When I discovered that Eric Samuelsen was retiring from BYU as the playwriting professor, I have to admit a little bit of my heart broke. In many ways it may the best decision. From what I understand, Eric’s battle with polymyositis, a degenerative auto-immune disease, has been tough and painful and has limited his freedom to do what he would like to do. So retiring from BYU may have been inevitable. Yet the good he has done there, the good he has done Mormon Letters, the lives he has impacted along the way–I had hoped that he would still be forging the way for Mormon Drama at BYU for many years to come. He is not only one of Mormon Drama’s best representatives and talented pens, but also a man fierce intelligence, warm hearted kindness, and integrity. It is a great loss for BYU not to have him on their active staff anymore. Continue Reading →

How did I get here? An Introduction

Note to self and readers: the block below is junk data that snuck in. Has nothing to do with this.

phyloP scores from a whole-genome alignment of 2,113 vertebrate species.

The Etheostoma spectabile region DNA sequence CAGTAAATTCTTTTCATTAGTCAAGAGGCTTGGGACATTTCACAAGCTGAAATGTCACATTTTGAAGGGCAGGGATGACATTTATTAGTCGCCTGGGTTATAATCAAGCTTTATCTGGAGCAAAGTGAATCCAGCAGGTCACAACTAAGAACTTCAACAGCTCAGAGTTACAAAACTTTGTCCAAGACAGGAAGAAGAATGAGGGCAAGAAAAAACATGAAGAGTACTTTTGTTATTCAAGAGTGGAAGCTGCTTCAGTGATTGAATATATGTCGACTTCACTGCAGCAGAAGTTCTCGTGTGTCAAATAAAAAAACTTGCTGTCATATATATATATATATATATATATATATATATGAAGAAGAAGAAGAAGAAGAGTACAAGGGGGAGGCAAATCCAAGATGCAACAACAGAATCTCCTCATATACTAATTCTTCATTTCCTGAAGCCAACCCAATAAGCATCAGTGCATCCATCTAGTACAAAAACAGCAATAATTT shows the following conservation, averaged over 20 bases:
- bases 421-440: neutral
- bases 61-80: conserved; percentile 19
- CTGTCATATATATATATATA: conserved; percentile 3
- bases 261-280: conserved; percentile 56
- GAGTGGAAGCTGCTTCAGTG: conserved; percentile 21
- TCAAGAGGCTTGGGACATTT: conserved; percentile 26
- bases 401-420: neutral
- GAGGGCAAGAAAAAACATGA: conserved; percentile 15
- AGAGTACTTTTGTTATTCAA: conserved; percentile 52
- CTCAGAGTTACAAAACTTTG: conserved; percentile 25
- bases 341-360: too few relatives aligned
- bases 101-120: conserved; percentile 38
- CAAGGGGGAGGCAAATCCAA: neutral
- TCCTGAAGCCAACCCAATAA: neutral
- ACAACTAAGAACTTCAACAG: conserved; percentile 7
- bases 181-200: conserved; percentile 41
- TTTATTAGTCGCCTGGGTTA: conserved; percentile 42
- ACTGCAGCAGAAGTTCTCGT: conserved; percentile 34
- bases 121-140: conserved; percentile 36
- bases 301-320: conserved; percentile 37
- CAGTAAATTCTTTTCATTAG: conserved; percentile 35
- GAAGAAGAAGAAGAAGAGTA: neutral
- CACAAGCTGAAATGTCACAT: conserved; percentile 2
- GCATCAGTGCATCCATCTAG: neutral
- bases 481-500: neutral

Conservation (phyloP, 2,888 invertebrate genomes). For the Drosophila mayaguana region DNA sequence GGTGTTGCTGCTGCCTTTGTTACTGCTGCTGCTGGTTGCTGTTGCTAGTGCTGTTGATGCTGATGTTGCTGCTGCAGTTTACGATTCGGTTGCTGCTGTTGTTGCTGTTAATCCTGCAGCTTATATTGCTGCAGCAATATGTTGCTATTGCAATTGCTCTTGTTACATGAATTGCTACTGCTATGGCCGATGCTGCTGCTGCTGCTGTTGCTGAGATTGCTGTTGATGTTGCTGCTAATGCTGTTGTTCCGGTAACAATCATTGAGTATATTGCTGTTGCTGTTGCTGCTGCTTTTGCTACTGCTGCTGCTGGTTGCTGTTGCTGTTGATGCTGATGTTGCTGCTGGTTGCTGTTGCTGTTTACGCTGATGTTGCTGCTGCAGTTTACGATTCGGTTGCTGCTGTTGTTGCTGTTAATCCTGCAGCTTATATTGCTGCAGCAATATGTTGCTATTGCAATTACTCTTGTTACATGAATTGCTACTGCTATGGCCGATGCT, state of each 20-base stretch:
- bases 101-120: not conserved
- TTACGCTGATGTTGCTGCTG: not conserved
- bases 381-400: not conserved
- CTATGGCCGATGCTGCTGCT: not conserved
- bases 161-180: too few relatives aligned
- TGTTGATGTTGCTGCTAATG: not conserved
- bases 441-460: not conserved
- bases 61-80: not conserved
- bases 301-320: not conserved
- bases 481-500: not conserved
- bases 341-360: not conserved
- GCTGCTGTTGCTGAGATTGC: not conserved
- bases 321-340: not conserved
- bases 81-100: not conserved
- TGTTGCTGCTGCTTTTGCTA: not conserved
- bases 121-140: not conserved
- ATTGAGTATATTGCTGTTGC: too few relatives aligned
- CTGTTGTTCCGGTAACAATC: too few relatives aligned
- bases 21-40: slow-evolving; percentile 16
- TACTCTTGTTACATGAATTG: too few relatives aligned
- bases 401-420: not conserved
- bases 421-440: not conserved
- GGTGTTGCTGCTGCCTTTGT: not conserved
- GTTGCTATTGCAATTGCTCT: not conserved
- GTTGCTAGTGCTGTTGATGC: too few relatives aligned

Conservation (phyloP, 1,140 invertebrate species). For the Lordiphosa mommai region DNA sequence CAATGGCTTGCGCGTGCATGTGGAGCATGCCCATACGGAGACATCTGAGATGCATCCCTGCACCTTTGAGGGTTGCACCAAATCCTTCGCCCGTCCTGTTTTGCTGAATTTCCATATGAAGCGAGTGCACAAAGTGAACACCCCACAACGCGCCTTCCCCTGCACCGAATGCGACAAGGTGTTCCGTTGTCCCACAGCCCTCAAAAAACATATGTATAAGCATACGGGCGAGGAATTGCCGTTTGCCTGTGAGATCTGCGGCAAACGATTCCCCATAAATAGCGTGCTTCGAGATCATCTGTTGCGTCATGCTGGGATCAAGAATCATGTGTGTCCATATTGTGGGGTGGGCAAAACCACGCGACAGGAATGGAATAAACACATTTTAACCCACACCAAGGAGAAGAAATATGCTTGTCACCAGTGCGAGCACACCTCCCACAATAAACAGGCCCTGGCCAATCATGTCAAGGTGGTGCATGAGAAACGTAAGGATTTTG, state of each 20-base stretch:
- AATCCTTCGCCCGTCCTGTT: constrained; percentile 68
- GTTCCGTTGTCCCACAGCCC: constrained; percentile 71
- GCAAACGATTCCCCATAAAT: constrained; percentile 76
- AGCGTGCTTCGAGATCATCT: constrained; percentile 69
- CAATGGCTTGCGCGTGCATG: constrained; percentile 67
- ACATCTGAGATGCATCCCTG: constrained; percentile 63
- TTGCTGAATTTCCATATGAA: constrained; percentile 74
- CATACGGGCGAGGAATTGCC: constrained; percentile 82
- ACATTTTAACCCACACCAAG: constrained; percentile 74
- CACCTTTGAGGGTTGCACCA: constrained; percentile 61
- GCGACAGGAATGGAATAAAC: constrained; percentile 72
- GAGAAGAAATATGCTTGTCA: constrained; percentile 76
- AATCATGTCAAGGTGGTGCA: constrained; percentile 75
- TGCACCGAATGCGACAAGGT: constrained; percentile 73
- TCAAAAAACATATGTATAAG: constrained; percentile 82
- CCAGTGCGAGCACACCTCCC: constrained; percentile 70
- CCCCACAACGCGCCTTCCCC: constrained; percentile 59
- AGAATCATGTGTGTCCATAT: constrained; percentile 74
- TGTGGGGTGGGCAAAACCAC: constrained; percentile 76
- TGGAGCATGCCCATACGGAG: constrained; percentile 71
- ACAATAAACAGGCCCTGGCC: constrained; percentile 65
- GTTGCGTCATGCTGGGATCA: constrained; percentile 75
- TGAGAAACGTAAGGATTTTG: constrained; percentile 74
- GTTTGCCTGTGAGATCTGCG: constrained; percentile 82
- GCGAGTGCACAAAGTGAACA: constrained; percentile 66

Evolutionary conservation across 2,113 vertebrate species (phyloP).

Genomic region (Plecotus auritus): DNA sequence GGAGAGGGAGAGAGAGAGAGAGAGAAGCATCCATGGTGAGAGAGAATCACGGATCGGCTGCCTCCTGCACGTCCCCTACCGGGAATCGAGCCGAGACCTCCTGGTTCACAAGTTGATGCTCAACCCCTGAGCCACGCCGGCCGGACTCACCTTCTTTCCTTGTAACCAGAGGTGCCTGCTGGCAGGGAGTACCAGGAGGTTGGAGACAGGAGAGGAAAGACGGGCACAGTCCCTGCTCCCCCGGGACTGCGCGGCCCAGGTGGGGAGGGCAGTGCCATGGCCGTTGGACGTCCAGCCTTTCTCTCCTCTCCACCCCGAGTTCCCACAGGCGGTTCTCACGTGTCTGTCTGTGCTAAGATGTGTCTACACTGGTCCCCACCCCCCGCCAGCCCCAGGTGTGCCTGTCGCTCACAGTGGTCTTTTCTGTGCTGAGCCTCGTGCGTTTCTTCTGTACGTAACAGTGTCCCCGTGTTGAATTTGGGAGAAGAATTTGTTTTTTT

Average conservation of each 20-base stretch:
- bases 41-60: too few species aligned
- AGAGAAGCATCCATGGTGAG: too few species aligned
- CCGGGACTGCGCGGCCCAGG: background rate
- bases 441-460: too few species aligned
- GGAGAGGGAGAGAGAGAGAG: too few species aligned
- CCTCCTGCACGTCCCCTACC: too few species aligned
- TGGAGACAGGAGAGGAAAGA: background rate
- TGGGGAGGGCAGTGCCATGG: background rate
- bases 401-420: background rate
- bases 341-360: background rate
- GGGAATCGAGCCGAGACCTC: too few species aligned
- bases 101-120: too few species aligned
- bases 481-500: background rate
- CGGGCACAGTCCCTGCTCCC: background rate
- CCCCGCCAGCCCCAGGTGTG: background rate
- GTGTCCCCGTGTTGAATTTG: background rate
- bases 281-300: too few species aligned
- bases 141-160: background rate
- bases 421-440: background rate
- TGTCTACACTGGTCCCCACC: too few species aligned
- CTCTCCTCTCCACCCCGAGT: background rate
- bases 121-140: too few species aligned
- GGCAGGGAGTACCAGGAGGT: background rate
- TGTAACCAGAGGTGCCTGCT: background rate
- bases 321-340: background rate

If you had asked me about Mormon literature a decade ago, I probably would have said “what’s that?”. My mom had a few books of poetry by Carol Lynn Pearson and I sometimes enjoyed the fiction in the Ensign or New Era, but growing up I was largely unaware of most Mormon cultural baggage. I was raised primarily in Southern California, and my dad has been inactive for most of my life. My mom took us to church every week and we sporadically had scripture study and Family Home Evening, but I don’t remember much emphasis being placed on cultural Mormonism in my home. While other Mormon families were listening to the Osmonds, my parents preferred The Rolling Stones (I was a little dismayed in seminary to learn that some people thought the Stones were evil).

I did grow up in a home filled with books; my dad favors science fiction, thrillers, nonfiction and horror. My mom prefers historical fiction and “classics”. I was an early, voracious, and indiscriminate reader. I went through phases of infatuation with things like Sweet Valley High,The Babysitters Club, and Nancy Drew but by the time I reached high school I mostly read historical fiction and ‘deeper’ (i.e. serious and depressing) authors like Steinbeck, Hemingway, and Thomas Hardy. I consistently cultivated a dislike of fantasy, science fiction, and most contemporary teen fiction. Continue Reading →